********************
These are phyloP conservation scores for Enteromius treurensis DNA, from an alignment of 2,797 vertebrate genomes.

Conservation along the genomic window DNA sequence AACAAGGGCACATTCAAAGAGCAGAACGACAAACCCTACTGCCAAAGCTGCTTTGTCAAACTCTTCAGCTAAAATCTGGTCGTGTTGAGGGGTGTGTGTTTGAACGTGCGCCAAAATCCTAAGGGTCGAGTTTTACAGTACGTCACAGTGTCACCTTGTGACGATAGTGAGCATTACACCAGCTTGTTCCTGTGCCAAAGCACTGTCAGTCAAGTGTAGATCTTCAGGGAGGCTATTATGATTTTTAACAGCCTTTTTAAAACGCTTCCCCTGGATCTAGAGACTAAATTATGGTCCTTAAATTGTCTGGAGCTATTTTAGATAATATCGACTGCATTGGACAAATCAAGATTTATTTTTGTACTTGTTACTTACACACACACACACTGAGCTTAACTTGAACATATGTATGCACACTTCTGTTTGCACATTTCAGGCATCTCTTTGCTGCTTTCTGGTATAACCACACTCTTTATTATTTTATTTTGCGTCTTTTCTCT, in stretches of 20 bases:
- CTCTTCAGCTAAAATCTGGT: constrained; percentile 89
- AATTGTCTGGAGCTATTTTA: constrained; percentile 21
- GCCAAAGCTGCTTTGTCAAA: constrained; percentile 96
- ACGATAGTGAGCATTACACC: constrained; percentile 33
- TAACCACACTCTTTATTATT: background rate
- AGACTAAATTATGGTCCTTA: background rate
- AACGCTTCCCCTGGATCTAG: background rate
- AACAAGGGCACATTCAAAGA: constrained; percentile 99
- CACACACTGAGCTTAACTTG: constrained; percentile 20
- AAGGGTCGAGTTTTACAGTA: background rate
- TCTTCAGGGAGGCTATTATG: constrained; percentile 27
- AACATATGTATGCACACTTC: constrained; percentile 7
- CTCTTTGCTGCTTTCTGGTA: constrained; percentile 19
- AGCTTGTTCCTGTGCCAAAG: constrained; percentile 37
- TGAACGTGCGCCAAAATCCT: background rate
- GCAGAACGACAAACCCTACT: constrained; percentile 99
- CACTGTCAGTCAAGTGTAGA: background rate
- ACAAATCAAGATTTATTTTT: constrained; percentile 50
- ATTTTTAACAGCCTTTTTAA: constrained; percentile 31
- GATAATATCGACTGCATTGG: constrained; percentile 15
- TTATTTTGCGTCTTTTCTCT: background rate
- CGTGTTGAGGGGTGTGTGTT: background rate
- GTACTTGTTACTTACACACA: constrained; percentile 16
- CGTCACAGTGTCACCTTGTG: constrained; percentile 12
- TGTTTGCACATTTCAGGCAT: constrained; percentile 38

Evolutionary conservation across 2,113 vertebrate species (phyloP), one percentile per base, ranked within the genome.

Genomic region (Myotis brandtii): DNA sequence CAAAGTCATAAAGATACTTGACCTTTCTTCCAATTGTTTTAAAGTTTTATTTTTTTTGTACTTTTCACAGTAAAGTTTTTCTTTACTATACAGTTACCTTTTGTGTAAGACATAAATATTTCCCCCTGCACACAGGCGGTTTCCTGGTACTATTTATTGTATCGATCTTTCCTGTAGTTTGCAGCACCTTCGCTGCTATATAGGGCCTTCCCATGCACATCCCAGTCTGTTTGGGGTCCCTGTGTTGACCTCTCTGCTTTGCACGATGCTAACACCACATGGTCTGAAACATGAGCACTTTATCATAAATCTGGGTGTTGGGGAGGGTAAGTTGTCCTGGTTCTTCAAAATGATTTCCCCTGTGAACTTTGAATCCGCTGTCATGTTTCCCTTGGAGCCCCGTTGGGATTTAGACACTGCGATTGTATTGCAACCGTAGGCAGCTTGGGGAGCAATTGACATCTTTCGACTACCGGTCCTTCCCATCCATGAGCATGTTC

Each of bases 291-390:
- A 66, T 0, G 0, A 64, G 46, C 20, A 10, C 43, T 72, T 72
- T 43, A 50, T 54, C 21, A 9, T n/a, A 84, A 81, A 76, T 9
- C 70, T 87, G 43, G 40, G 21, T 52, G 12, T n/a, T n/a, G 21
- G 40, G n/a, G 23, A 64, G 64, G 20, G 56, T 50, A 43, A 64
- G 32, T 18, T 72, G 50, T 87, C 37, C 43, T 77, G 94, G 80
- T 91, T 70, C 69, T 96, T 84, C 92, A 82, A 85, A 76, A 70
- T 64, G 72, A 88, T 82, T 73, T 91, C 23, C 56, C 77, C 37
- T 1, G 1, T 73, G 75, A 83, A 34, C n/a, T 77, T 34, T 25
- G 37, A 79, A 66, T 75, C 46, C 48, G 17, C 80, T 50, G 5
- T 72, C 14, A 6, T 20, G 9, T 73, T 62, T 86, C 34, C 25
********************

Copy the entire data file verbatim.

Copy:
These are phyloP conservation scores for Enteromius treurensis DNA, from an alignment of 2,797 vertebrate genomes.

Conservation along the genomic window DNA sequence AACAAGGGCACATTCAAAGAGCAGAACGACAAACCCTACTGCCAAAGCTGCTTTGTCAAACTCTTCAGCTAAAATCTGGTCGTGTTGAGGGGTGTGTGTTTGAACGTGCGCCAAAATCCTAAGGGTCGAGTTTTACAGTACGTCACAGTGTCACCTTGTGACGATAGTGAGCATTACACCAGCTTGTTCCTGTGCCAAAGCACTGTCAGTCAAGTGTAGATCTTCAGGGAGGCTATTATGATTTTTAACAGCCTTTTTAAAACGCTTCCCCTGGATCTAGAGACTAAATTATGGTCCTTAAATTGTCTGGAGCTATTTTAGATAATATCGACTGCATTGGACAAATCAAGATTTATTTTTGTACTTGTTACTTACACACACACACACTGAGCTTAACTTGAACATATGTATGCACACTTCTGTTTGCACATTTCAGGCATCTCTTTGCTGCTTTCTGGTATAACCACACTCTTTATTATTTTATTTTGCGTCTTTTCTCT, in stretches of 20 bases:
- CTCTTCAGCTAAAATCTGGT: constrained; percentile 89
- AATTGTCTGGAGCTATTTTA: constrained; percentile 21
- GCCAAAGCTGCTTTGTCAAA: constrained; percentile 96
- ACGATAGTGAGCATTACACC: constrained; percentile 33
- TAACCACACTCTTTATTATT: background rate
- AGACTAAATTATGGTCCTTA: background rate
- AACGCTTCCCCTGGATCTAG: background rate
- AACAAGGGCACATTCAAAGA: constrained; percentile 99
- CACACACTGAGCTTAACTTG: constrained; percentile 20
- AAGGGTCGAGTTTTACAGTA: background rate
- TCTTCAGGGAGGCTATTATG: constrained; percentile 27
- AACATATGTATGCACACTTC: constrained; percentile 7
- CTCTTTGCTGCTTTCTGGTA: constrained; percentile 19
- AGCTTGTTCCTGTGCCAAAG: constrained; percentile 37
- TGAACGTGCGCCAAAATCCT: background rate
- GCAGAACGACAAACCCTACT: constrained; percentile 99
- CACTGTCAGTCAAGTGTAGA: background rate
- ACAAATCAAGATTTATTTTT: constrained; percentile 50
- ATTTTTAACAGCCTTTTTAA: constrained; percentile 31
- GATAATATCGACTGCATTGG: constrained; percentile 15
- TTATTTTGCGTCTTTTCTCT: background rate
- CGTGTTGAGGGGTGTGTGTT: background rate
- GTACTTGTTACTTACACACA: constrained; percentile 16
- CGTCACAGTGTCACCTTGTG: constrained; percentile 12
- TGTTTGCACATTTCAGGCAT: constrained; percentile 38

Evolutionary conservation across 2,113 vertebrate species (phyloP), one percentile per base, ranked within the genome.

Genomic region (Myotis brandtii): DNA sequence CAAAGTCATAAAGATACTTGACCTTTCTTCCAATTGTTTTAAAGTTTTATTTTTTTTGTACTTTTCACAGTAAAGTTTTTCTTTACTATACAGTTACCTTTTGTGTAAGACATAAATATTTCCCCCTGCACACAGGCGGTTTCCTGGTACTATTTATTGTATCGATCTTTCCTGTAGTTTGCAGCACCTTCGCTGCTATATAGGGCCTTCCCATGCACATCCCAGTCTGTTTGGGGTCCCTGTGTTGACCTCTCTGCTTTGCACGATGCTAACACCACATGGTCTGAAACATGAGCACTTTATCATAAATCTGGGTGTTGGGGAGGGTAAGTTGTCCTGGTTCTTCAAAATGATTTCCCCTGTGAACTTTGAATCCGCTGTCATGTTTCCCTTGGAGCCCCGTTGGGATTTAGACACTGCGATTGTATTGCAACCGTAGGCAGCTTGGGGAGCAATTGACATCTTTCGACTACCGGTCCTTCCCATCCATGAGCATGTTC

Each of bases 291-390:
- A 66, T 0, G 0, A 64, G 46, C 20, A 10, C 43, T 72, T 72
- T 43, A 50, T 54, C 21, A 9, T n/a, A 84, A 81, A 76, T 9
- C 70, T 87, G 43, G 40, G 21, T 52, G 12, T n/a, T n/a, G 21
- G 40, G n/a, G 23, A 64, G 64, G 20, G 56, T 50, A 43, A 64
- G 32, T 18, T 72, G 50, T 87, C 37, C 43, T 77, G 94, G 80
- T 91, T 70, C 69, T 96, T 84, C 92, A 82, A 85, A 76, A 70
- T 64, G 72, A 88, T 82, T 73, T 91, C 23, C 56, C 77, C 37
- T 1, G 1, T 73, G 75, A 83, A 34, C n/a, T 77, T 34, T 25
- G 37, A 79, A 66, T 75, C 46, C 48, G 17, C 80, T 50, G 5
- T 72, C 14, A 6, T 20, G 9, T 73, T 62, T 86, C 34, C 25